Due to this constant state of increased metabolism, your German Shepherd’s body is continually sending out signals of hunger, in order to maintain the energy levels that are needed to survive.
Although the condition may be triggered by a diet that contains high levels of hormones, the usual culprit is that of an aggressive cancer of the thyroid, resulting in a tumor.
Unfortunately, more often than not, this diagnosis is terminal. Treatment is usually determined by one of multiple factors, including the size of any tumor present, and if said tumor has already metastasized to other organs or systems of the body.
9. Cushing’s Disease
Cushing’s disease affects either the adrenal or the pituitary glands in your German Shepherd. The medical term for the syndrome, hyperadrenocorticism, is one in which the adrenal glands overproduce certain hormones.
The adrenal glands are commonly located near the kidneys of the dog, and are vital to the function and sustaining of the body systems needed for life. The most noted substance produced is cortisol, which if a dog’s body produces too much or too little of, can become life-threatening.
The are three ways in which Cushing’s Disease may come about:
- a pituitary gland tumor
- an adrenal gland tumor
- the prolonged use of steroids containing the hormone cortisol
No matter the actual cause of the syndrome, the presence of excessive hunger is one of the most common signs, along with increased water consumption and the resulting increased urination.
The increased hunger is in direct relation to cortisol levels being elevated within the dog’s body, as cortisol is a known appetite stimulate.
As for treatment, that depends on which form of the syndrome that the German Shepherd is diagnosed with. Treatment could simply mean the halting of any steroids that are being given to the dog, to the possibility of surgery to remove any tumors that may be present in the adrenal or pituitary glands.
Your vet may also introduce a different course of treatment, which will most often have to be followed to the letter and maintained on a regular and consistent basis.
10. Intestinal Cancers
As mentioned above, when the intestines of a German Shepherd are affected, then there is usually a problem with the absorption of nutrients.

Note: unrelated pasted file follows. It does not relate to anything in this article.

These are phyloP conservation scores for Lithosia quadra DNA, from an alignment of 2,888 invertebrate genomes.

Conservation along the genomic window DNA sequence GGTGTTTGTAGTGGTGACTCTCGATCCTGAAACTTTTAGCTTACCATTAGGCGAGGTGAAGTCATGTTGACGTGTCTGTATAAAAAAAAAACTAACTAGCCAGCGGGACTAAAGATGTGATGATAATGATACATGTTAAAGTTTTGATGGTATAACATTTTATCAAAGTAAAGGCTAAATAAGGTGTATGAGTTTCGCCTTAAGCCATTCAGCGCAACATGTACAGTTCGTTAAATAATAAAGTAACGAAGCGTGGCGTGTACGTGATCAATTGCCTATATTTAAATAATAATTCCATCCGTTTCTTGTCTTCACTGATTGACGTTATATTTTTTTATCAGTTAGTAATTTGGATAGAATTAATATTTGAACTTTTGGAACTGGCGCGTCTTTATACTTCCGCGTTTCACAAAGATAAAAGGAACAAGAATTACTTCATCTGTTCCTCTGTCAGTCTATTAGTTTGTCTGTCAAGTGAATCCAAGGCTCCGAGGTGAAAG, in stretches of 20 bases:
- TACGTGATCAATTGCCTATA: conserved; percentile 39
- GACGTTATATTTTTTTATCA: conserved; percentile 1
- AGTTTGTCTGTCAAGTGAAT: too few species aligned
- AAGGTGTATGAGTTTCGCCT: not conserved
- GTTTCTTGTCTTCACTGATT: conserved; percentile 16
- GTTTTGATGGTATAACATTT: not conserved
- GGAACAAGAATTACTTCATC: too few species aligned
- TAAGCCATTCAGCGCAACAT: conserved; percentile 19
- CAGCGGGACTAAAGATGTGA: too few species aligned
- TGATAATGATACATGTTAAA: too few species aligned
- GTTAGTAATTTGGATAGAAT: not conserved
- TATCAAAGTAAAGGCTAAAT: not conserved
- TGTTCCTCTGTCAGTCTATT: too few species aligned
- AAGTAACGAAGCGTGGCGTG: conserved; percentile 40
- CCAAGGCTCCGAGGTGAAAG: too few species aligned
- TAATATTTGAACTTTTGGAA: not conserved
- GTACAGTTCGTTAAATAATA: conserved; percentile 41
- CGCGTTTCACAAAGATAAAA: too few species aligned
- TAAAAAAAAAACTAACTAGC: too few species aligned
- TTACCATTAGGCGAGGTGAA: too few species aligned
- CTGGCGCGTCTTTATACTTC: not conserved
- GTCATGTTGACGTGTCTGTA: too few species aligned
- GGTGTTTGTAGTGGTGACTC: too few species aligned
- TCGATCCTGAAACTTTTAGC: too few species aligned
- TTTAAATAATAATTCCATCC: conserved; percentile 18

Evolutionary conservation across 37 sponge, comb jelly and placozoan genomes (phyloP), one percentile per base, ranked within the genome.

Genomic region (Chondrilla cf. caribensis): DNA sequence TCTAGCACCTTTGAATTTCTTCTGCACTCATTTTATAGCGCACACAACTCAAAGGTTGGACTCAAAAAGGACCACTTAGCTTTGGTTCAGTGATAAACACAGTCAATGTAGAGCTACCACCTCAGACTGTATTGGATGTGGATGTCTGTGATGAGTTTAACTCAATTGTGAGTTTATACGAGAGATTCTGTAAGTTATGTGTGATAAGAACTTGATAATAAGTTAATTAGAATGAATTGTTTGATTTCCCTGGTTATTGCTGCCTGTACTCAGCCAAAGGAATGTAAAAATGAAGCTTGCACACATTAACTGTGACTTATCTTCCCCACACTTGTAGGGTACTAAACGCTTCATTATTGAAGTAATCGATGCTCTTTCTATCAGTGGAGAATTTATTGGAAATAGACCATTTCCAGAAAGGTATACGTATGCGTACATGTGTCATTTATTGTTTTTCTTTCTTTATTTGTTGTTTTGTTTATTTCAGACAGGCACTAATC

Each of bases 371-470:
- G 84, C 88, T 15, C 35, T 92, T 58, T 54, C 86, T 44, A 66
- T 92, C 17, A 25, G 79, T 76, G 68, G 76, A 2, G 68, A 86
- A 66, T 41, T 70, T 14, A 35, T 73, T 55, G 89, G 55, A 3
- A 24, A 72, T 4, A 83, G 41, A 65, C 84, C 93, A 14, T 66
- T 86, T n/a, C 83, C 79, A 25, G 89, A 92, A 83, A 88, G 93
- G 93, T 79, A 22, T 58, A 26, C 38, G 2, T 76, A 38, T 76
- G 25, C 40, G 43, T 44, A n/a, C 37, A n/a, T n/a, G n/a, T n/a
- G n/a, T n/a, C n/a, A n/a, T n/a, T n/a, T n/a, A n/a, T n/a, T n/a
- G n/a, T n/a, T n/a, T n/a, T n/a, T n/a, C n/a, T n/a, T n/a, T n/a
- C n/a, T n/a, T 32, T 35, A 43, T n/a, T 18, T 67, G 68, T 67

Many types of cancers that develop in our dogs are gastrointestinal in origin. The cancers usually present with tumors in either the rectum, stomach or the intestines.
Both of these types of tumors are known to grow at a rapid pace. As a result, they typically are known to metastasize to other parts and organs of the dog’s body.
Although the current treatment is surgery, a lasting cure seldom results, as the cancer has more often than not already metastasized. Chemotherapy may be suggested but is usually found to be unsuccessful.
If a dog suffers from either of these types of cancers, survival time is usually anywhere from two to ten months.
In most cases, painkillers are highly advised, in an effort to lessen any pain that may be associated with the cancers.
11. Other Physiological Indications
If you have not had any recent changes in the household, or changes in your German Shepherd’s daily routine, and still you notice a difference in their hunger, then the symptoms may be physiologically based in nature.
The sudden onset of increased appetite in German Shepherds may possibly be an indication of one of several other underlying conditions.
Contact your veterinarian at this point for further evaluation.
As shown in the underlying conditions presented above, increased hunger in your German Shepherd is often brought on by something interfering with your dog’s ability to adequately digest and absorb the nutrients of the food that it eats.
If you suspect that any of the above are reasons that your dog may be experiencing constant hunger, it is highly advised to consult with your veterinarian.
It is always wise to play it safe when it comes to your dog’s health. Doing so can have an enormous positive impact on your German Shepherd’s well-being.